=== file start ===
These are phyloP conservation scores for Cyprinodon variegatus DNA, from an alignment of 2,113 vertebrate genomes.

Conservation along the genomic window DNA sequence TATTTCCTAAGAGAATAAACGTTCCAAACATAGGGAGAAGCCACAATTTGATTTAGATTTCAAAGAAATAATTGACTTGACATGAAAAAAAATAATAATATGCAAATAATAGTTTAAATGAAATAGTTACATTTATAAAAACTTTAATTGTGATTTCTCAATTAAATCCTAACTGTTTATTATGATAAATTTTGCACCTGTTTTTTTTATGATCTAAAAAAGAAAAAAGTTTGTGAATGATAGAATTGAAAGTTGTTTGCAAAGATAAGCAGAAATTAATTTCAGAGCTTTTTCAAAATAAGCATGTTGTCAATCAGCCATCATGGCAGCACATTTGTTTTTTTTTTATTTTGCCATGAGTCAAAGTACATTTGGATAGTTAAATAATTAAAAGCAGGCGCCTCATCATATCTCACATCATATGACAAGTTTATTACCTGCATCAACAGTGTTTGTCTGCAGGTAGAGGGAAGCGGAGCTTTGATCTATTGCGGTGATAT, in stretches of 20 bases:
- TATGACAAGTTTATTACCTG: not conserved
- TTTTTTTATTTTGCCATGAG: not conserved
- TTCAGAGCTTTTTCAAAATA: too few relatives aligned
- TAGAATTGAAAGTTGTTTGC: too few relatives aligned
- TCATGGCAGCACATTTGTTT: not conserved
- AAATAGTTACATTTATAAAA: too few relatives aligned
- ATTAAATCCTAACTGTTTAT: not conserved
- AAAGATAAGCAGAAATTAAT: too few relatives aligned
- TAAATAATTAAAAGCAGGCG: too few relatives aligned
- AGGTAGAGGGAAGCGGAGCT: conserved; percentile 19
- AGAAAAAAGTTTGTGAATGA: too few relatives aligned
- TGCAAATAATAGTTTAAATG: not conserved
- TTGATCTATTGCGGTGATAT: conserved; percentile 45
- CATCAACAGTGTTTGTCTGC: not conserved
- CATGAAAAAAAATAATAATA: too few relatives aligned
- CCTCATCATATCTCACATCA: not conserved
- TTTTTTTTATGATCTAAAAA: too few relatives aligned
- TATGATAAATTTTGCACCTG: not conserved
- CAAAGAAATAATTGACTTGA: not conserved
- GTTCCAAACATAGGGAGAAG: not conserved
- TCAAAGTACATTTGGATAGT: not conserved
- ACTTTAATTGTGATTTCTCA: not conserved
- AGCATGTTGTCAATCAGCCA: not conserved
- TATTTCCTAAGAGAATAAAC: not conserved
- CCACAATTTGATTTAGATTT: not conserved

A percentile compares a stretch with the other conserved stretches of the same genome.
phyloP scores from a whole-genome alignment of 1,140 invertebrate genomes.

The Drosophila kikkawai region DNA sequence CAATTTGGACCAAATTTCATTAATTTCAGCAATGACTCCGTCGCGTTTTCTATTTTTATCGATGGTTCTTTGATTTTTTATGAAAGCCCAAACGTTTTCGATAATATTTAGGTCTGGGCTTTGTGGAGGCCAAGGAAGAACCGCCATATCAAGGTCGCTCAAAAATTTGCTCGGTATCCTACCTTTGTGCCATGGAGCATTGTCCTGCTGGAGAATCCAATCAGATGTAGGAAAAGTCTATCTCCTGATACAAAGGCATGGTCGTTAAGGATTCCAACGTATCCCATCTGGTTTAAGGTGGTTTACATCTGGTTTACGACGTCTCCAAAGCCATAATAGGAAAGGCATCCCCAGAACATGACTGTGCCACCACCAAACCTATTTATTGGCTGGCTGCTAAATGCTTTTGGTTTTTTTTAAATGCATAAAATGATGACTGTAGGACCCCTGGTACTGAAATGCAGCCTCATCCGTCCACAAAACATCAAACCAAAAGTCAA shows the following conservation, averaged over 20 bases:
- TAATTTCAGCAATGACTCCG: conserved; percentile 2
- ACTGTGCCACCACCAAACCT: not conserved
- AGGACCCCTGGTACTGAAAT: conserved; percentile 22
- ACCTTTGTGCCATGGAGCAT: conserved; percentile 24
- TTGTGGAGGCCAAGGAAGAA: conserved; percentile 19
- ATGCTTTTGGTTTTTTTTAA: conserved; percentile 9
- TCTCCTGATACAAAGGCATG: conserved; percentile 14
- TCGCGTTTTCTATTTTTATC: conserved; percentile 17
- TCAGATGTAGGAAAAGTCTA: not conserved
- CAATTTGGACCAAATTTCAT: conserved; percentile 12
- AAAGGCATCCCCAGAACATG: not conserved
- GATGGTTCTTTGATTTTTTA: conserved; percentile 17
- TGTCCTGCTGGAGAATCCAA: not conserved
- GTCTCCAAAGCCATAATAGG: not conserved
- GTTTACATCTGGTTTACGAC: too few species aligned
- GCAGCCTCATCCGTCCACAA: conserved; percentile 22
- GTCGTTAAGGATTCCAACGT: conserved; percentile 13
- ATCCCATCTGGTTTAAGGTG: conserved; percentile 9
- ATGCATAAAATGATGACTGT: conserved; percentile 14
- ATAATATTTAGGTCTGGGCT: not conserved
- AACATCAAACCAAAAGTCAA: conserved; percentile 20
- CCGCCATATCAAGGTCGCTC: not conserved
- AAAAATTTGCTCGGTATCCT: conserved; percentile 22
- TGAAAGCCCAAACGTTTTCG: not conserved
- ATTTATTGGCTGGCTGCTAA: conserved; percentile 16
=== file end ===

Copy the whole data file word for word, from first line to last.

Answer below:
These are phyloP conservation scores for Cyprinodon variegatus DNA, from an alignment of 2,113 vertebrate genomes.

Conservation along the genomic window DNA sequence TATTTCCTAAGAGAATAAACGTTCCAAACATAGGGAGAAGCCACAATTTGATTTAGATTTCAAAGAAATAATTGACTTGACATGAAAAAAAATAATAATATGCAAATAATAGTTTAAATGAAATAGTTACATTTATAAAAACTTTAATTGTGATTTCTCAATTAAATCCTAACTGTTTATTATGATAAATTTTGCACCTGTTTTTTTTATGATCTAAAAAAGAAAAAAGTTTGTGAATGATAGAATTGAAAGTTGTTTGCAAAGATAAGCAGAAATTAATTTCAGAGCTTTTTCAAAATAAGCATGTTGTCAATCAGCCATCATGGCAGCACATTTGTTTTTTTTTTATTTTGCCATGAGTCAAAGTACATTTGGATAGTTAAATAATTAAAAGCAGGCGCCTCATCATATCTCACATCATATGACAAGTTTATTACCTGCATCAACAGTGTTTGTCTGCAGGTAGAGGGAAGCGGAGCTTTGATCTATTGCGGTGATAT, in stretches of 20 bases:
- TATGACAAGTTTATTACCTG: not conserved
- TTTTTTTATTTTGCCATGAG: not conserved
- TTCAGAGCTTTTTCAAAATA: too few relatives aligned
- TAGAATTGAAAGTTGTTTGC: too few relatives aligned
- TCATGGCAGCACATTTGTTT: not conserved
- AAATAGTTACATTTATAAAA: too few relatives aligned
- ATTAAATCCTAACTGTTTAT: not conserved
- AAAGATAAGCAGAAATTAAT: too few relatives aligned
- TAAATAATTAAAAGCAGGCG: too few relatives aligned
- AGGTAGAGGGAAGCGGAGCT: conserved; percentile 19
- AGAAAAAAGTTTGTGAATGA: too few relatives aligned
- TGCAAATAATAGTTTAAATG: not conserved
- TTGATCTATTGCGGTGATAT: conserved; percentile 45
- CATCAACAGTGTTTGTCTGC: not conserved
- CATGAAAAAAAATAATAATA: too few relatives aligned
- CCTCATCATATCTCACATCA: not conserved
- TTTTTTTTATGATCTAAAAA: too few relatives aligned
- TATGATAAATTTTGCACCTG: not conserved
- CAAAGAAATAATTGACTTGA: not conserved
- GTTCCAAACATAGGGAGAAG: not conserved
- TCAAAGTACATTTGGATAGT: not conserved
- ACTTTAATTGTGATTTCTCA: not conserved
- AGCATGTTGTCAATCAGCCA: not conserved
- TATTTCCTAAGAGAATAAAC: not conserved
- CCACAATTTGATTTAGATTT: not conserved

A percentile compares a stretch with the other conserved stretches of the same genome.
phyloP scores from a whole-genome alignment of 1,140 invertebrate genomes.

The Drosophila kikkawai region DNA sequence CAATTTGGACCAAATTTCATTAATTTCAGCAATGACTCCGTCGCGTTTTCTATTTTTATCGATGGTTCTTTGATTTTTTATGAAAGCCCAAACGTTTTCGATAATATTTAGGTCTGGGCTTTGTGGAGGCCAAGGAAGAACCGCCATATCAAGGTCGCTCAAAAATTTGCTCGGTATCCTACCTTTGTGCCATGGAGCATTGTCCTGCTGGAGAATCCAATCAGATGTAGGAAAAGTCTATCTCCTGATACAAAGGCATGGTCGTTAAGGATTCCAACGTATCCCATCTGGTTTAAGGTGGTTTACATCTGGTTTACGACGTCTCCAAAGCCATAATAGGAAAGGCATCCCCAGAACATGACTGTGCCACCACCAAACCTATTTATTGGCTGGCTGCTAAATGCTTTTGGTTTTTTTTAAATGCATAAAATGATGACTGTAGGACCCCTGGTACTGAAATGCAGCCTCATCCGTCCACAAAACATCAAACCAAAAGTCAA shows the following conservation, averaged over 20 bases:
- TAATTTCAGCAATGACTCCG: conserved; percentile 2
- ACTGTGCCACCACCAAACCT: not conserved
- AGGACCCCTGGTACTGAAAT: conserved; percentile 22
- ACCTTTGTGCCATGGAGCAT: conserved; percentile 24
- TTGTGGAGGCCAAGGAAGAA: conserved; percentile 19
- ATGCTTTTGGTTTTTTTTAA: conserved; percentile 9
- TCTCCTGATACAAAGGCATG: conserved; percentile 14
- TCGCGTTTTCTATTTTTATC: conserved; percentile 17
- TCAGATGTAGGAAAAGTCTA: not conserved
- CAATTTGGACCAAATTTCAT: conserved; percentile 12
- AAAGGCATCCCCAGAACATG: not conserved
- GATGGTTCTTTGATTTTTTA: conserved; percentile 17
- TGTCCTGCTGGAGAATCCAA: not conserved
- GTCTCCAAAGCCATAATAGG: not conserved
- GTTTACATCTGGTTTACGAC: too few species aligned
- GCAGCCTCATCCGTCCACAA: conserved; percentile 22
- GTCGTTAAGGATTCCAACGT: conserved; percentile 13
- ATCCCATCTGGTTTAAGGTG: conserved; percentile 9
- ATGCATAAAATGATGACTGT: conserved; percentile 14
- ATAATATTTAGGTCTGGGCT: not conserved
- AACATCAAACCAAAAGTCAA: conserved; percentile 20
- CCGCCATATCAAGGTCGCTC: not conserved
- AAAAATTTGCTCGGTATCCT: conserved; percentile 22
- TGAAAGCCCAAACGTTTTCG: not conserved
- ATTTATTGGCTGGCTGCTAA: conserved; percentile 16